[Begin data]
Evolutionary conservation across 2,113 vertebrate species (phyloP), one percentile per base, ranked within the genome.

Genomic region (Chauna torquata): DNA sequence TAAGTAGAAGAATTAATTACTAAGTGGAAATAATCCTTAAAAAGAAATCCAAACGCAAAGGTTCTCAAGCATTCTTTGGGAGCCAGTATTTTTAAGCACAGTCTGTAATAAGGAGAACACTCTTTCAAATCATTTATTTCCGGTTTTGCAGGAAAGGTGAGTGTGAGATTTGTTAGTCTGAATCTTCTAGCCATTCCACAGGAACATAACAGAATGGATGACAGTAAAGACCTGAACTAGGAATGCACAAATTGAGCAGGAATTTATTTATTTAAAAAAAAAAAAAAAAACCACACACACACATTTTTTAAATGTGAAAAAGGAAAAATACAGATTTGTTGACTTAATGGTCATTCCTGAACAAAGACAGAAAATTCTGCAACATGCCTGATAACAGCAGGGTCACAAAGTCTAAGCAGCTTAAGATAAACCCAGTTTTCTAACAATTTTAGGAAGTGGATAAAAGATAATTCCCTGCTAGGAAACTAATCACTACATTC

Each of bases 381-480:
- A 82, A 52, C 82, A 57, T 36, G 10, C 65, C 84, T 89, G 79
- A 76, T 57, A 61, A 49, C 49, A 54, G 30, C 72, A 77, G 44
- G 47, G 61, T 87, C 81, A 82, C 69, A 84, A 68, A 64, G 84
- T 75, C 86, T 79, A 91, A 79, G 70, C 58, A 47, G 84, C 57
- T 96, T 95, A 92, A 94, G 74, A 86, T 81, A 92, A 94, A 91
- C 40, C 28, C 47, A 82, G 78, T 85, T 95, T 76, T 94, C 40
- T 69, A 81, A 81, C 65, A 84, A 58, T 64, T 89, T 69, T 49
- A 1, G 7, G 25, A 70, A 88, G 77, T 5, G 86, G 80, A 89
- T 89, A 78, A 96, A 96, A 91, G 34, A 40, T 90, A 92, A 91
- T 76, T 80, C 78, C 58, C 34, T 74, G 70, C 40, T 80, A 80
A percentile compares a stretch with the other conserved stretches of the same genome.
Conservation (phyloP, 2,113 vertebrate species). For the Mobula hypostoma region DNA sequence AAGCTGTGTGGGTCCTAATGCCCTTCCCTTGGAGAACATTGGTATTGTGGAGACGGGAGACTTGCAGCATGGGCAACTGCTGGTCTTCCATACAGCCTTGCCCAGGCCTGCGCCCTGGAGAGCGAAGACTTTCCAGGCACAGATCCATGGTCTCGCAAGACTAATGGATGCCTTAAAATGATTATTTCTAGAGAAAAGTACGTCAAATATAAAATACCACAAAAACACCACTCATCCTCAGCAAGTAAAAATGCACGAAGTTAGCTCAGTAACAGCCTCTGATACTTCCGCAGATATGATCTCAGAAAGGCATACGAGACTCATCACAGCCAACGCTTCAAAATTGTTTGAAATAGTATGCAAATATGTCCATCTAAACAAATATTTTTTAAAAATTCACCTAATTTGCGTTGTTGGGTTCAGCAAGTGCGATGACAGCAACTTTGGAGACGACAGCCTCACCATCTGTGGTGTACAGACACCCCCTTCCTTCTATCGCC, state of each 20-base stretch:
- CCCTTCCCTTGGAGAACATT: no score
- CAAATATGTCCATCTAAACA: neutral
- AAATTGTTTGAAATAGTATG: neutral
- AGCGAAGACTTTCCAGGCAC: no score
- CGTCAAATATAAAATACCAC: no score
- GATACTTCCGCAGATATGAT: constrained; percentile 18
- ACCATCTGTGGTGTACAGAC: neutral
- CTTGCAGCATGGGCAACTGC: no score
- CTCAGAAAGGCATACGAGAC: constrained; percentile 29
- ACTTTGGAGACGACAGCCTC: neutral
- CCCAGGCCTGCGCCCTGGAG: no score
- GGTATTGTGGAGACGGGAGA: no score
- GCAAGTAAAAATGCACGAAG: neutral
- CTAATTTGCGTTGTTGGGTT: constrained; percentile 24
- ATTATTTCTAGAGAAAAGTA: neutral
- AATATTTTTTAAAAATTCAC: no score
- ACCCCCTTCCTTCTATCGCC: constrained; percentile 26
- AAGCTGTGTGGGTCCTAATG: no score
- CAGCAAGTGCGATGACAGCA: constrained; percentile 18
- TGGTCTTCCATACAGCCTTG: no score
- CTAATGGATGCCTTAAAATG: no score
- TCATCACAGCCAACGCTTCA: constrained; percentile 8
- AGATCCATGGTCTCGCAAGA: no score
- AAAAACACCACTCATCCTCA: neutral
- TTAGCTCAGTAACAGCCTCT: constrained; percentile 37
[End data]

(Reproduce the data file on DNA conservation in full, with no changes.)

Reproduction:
Evolutionary conservation across 2,113 vertebrate species (phyloP), one percentile per base, ranked within the genome.

Genomic region (Chauna torquata): DNA sequence TAAGTAGAAGAATTAATTACTAAGTGGAAATAATCCTTAAAAAGAAATCCAAACGCAAAGGTTCTCAAGCATTCTTTGGGAGCCAGTATTTTTAAGCACAGTCTGTAATAAGGAGAACACTCTTTCAAATCATTTATTTCCGGTTTTGCAGGAAAGGTGAGTGTGAGATTTGTTAGTCTGAATCTTCTAGCCATTCCACAGGAACATAACAGAATGGATGACAGTAAAGACCTGAACTAGGAATGCACAAATTGAGCAGGAATTTATTTATTTAAAAAAAAAAAAAAAAACCACACACACACATTTTTTAAATGTGAAAAAGGAAAAATACAGATTTGTTGACTTAATGGTCATTCCTGAACAAAGACAGAAAATTCTGCAACATGCCTGATAACAGCAGGGTCACAAAGTCTAAGCAGCTTAAGATAAACCCAGTTTTCTAACAATTTTAGGAAGTGGATAAAAGATAATTCCCTGCTAGGAAACTAATCACTACATTC

Each of bases 381-480:
- A 82, A 52, C 82, A 57, T 36, G 10, C 65, C 84, T 89, G 79
- A 76, T 57, A 61, A 49, C 49, A 54, G 30, C 72, A 77, G 44
- G 47, G 61, T 87, C 81, A 82, C 69, A 84, A 68, A 64, G 84
- T 75, C 86, T 79, A 91, A 79, G 70, C 58, A 47, G 84, C 57
- T 96, T 95, A 92, A 94, G 74, A 86, T 81, A 92, A 94, A 91
- C 40, C 28, C 47, A 82, G 78, T 85, T 95, T 76, T 94, C 40
- T 69, A 81, A 81, C 65, A 84, A 58, T 64, T 89, T 69, T 49
- A 1, G 7, G 25, A 70, A 88, G 77, T 5, G 86, G 80, A 89
- T 89, A 78, A 96, A 96, A 91, G 34, A 40, T 90, A 92, A 91
- T 76, T 80, C 78, C 58, C 34, T 74, G 70, C 40, T 80, A 80
A percentile compares a stretch with the other conserved stretches of the same genome.
Conservation (phyloP, 2,113 vertebrate species). For the Mobula hypostoma region DNA sequence AAGCTGTGTGGGTCCTAATGCCCTTCCCTTGGAGAACATTGGTATTGTGGAGACGGGAGACTTGCAGCATGGGCAACTGCTGGTCTTCCATACAGCCTTGCCCAGGCCTGCGCCCTGGAGAGCGAAGACTTTCCAGGCACAGATCCATGGTCTCGCAAGACTAATGGATGCCTTAAAATGATTATTTCTAGAGAAAAGTACGTCAAATATAAAATACCACAAAAACACCACTCATCCTCAGCAAGTAAAAATGCACGAAGTTAGCTCAGTAACAGCCTCTGATACTTCCGCAGATATGATCTCAGAAAGGCATACGAGACTCATCACAGCCAACGCTTCAAAATTGTTTGAAATAGTATGCAAATATGTCCATCTAAACAAATATTTTTTAAAAATTCACCTAATTTGCGTTGTTGGGTTCAGCAAGTGCGATGACAGCAACTTTGGAGACGACAGCCTCACCATCTGTGGTGTACAGACACCCCCTTCCTTCTATCGCC, state of each 20-base stretch:
- CCCTTCCCTTGGAGAACATT: no score
- CAAATATGTCCATCTAAACA: neutral
- AAATTGTTTGAAATAGTATG: neutral
- AGCGAAGACTTTCCAGGCAC: no score
- CGTCAAATATAAAATACCAC: no score
- GATACTTCCGCAGATATGAT: constrained; percentile 18
- ACCATCTGTGGTGTACAGAC: neutral
- CTTGCAGCATGGGCAACTGC: no score
- CTCAGAAAGGCATACGAGAC: constrained; percentile 29
- ACTTTGGAGACGACAGCCTC: neutral
- CCCAGGCCTGCGCCCTGGAG: no score
- GGTATTGTGGAGACGGGAGA: no score
- GCAAGTAAAAATGCACGAAG: neutral
- CTAATTTGCGTTGTTGGGTT: constrained; percentile 24
- ATTATTTCTAGAGAAAAGTA: neutral
- AATATTTTTTAAAAATTCAC: no score
- ACCCCCTTCCTTCTATCGCC: constrained; percentile 26
- AAGCTGTGTGGGTCCTAATG: no score
- CAGCAAGTGCGATGACAGCA: constrained; percentile 18
- TGGTCTTCCATACAGCCTTG: no score
- CTAATGGATGCCTTAAAATG: no score
- TCATCACAGCCAACGCTTCA: constrained; percentile 8
- AGATCCATGGTCTCGCAAGA: no score
- AAAAACACCACTCATCCTCA: neutral
- TTAGCTCAGTAACAGCCTCT: constrained; percentile 37